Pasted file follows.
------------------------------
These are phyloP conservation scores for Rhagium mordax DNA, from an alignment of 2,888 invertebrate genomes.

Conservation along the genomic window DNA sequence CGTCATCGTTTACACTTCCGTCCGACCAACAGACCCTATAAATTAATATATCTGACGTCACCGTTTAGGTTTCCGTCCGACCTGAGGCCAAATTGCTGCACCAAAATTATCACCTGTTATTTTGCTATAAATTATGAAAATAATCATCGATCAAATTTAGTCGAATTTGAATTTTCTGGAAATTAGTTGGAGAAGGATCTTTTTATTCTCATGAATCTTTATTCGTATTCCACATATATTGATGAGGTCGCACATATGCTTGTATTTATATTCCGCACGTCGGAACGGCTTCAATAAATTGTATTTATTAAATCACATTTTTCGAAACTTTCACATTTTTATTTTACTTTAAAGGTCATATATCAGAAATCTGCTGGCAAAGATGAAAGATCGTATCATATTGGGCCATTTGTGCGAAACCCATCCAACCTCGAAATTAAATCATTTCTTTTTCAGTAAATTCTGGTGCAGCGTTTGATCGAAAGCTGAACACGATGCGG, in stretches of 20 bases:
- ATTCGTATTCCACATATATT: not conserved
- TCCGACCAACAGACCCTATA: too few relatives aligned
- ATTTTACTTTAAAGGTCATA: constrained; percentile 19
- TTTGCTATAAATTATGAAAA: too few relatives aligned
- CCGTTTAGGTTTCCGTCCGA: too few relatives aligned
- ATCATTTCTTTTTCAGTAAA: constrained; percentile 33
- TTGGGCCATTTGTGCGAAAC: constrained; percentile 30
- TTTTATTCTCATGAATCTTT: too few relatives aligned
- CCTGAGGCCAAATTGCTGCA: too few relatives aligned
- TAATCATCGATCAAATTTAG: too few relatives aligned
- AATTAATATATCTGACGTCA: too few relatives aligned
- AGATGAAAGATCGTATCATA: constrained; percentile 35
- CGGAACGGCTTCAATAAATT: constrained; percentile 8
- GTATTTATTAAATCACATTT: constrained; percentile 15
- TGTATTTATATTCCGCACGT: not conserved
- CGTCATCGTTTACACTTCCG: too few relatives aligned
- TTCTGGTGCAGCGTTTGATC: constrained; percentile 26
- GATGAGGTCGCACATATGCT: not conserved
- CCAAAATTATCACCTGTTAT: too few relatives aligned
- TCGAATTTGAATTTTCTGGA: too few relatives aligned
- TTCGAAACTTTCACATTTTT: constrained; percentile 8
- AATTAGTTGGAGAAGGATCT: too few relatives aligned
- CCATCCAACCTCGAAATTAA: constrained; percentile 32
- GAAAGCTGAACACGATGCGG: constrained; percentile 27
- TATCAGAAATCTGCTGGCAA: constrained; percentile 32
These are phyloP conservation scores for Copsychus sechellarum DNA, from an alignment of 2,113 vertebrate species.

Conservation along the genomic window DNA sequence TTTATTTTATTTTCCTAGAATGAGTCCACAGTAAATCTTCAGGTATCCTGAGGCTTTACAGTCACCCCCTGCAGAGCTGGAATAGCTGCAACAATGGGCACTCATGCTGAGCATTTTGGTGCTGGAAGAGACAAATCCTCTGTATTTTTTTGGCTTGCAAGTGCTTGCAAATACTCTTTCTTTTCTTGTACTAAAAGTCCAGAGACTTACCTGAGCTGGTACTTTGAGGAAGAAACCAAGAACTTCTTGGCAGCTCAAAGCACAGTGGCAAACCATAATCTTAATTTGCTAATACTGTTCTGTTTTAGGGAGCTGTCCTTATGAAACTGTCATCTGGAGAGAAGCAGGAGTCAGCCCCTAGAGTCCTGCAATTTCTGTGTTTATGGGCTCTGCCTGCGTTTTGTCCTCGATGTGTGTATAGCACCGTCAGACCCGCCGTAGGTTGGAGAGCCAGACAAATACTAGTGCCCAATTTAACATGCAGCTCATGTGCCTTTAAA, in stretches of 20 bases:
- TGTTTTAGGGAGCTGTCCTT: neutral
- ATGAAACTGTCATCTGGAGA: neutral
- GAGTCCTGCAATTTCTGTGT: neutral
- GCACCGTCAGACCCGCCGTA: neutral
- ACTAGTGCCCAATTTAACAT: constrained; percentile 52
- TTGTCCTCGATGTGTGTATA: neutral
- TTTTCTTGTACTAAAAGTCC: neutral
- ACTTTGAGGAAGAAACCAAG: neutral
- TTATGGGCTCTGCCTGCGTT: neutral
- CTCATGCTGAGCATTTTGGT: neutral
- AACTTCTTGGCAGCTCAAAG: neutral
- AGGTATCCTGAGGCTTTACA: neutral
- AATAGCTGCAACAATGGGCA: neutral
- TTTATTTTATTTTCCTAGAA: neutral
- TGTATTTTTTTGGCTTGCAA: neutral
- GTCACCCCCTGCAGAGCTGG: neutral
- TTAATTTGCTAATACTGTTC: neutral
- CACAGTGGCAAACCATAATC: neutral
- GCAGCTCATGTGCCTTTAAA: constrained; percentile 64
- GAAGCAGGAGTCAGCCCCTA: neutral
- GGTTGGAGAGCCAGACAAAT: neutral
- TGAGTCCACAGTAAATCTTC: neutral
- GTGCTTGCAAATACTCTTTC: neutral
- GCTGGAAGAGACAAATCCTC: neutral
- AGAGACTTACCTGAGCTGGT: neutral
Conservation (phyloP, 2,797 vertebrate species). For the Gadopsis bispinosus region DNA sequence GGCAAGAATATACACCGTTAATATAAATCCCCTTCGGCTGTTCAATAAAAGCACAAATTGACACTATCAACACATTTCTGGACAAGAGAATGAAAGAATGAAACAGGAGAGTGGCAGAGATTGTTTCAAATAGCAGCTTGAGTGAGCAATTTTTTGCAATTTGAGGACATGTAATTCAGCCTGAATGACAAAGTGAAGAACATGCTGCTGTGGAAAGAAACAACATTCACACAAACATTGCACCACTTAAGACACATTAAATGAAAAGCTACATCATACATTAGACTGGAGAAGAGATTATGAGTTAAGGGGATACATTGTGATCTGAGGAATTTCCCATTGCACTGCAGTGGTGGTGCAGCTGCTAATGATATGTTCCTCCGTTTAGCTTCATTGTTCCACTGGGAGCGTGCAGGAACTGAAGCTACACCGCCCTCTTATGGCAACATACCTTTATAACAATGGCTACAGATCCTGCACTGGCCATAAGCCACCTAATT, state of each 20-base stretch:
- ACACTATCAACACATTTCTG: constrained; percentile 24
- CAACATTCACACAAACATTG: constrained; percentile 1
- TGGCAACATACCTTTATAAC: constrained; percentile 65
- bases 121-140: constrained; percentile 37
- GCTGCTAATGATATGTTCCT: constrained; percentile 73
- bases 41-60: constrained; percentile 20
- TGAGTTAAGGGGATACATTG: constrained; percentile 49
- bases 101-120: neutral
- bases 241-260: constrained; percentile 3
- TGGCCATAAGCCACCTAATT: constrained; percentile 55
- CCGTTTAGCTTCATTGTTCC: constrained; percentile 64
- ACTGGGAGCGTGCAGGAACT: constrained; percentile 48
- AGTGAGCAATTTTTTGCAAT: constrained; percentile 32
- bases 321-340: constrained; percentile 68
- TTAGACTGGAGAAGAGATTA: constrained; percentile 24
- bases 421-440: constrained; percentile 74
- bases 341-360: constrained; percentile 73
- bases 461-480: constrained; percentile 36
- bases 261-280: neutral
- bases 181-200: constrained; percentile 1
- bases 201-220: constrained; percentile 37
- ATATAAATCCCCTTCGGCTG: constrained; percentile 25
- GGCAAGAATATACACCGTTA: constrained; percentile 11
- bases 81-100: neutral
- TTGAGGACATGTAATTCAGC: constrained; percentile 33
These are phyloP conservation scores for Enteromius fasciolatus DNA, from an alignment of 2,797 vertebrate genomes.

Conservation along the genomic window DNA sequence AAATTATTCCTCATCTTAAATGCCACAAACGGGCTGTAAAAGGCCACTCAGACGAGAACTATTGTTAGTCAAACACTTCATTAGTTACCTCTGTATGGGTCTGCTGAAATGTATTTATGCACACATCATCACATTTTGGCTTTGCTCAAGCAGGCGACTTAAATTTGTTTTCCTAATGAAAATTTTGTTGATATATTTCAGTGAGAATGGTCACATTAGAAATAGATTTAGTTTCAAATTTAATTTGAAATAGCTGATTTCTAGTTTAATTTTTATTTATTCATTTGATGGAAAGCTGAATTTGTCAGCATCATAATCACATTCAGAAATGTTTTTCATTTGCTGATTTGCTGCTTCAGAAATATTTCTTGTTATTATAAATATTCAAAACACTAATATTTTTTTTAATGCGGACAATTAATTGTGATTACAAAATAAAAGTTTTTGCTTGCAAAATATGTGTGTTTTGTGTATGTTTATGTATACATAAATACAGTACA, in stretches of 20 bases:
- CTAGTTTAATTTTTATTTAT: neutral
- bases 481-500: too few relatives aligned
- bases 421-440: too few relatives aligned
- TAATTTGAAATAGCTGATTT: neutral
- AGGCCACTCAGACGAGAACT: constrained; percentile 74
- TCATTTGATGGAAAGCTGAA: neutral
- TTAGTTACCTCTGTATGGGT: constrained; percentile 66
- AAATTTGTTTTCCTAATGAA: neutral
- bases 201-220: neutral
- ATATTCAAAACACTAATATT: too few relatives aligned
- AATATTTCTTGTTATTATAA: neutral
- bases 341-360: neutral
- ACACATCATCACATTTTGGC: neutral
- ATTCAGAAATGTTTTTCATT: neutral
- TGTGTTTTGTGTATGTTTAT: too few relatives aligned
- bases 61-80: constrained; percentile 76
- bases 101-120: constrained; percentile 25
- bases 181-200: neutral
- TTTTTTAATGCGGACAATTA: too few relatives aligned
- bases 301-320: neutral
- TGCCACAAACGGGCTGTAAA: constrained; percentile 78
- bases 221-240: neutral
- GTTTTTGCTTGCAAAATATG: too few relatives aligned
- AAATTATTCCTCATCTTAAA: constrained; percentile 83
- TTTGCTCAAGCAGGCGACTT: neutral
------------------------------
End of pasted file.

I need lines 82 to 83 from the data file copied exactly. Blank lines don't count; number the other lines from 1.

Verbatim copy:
Conservation along the genomic window DNA sequence AAATTATTCCTCATCTTAAATGCCACAAACGGGCTGTAAAAGGCCACTCAGACGAGAACTATTGTTAGTCAAACACTTCATTAGTTACCTCTGTATGGGTCTGCTGAAATGTATTTATGCACACATCATCACATTTTGGCTTTGCTCAAGCAGGCGACTTAAATTTGTTTTCCTAATGAAAATTTTGTTGATATATTTCAGTGAGAATGGTCACATTAGAAATAGATTTAGTTTCAAATTTAATTTGAAATAGCTGATTTCTAGTTTAATTTTTATTTATTCATTTGATGGAAAGCTGAATTTGTCAGCATCATAATCACATTCAGAAATGTTTTTCATTTGCTGATTTGCTGCTTCAGAAATATTTCTTGTTATTATAAATATTCAAAACACTAATATTTTTTTTAATGCGGACAATTAATTGTGATTACAAAATAAAAGTTTTTGCTTGCAAAATATGTGTGTTTTGTGTATGTTTATGTATACATAAATACAGTACA, in stretches of 20 bases:
- CTAGTTTAATTTTTATTTAT: neutral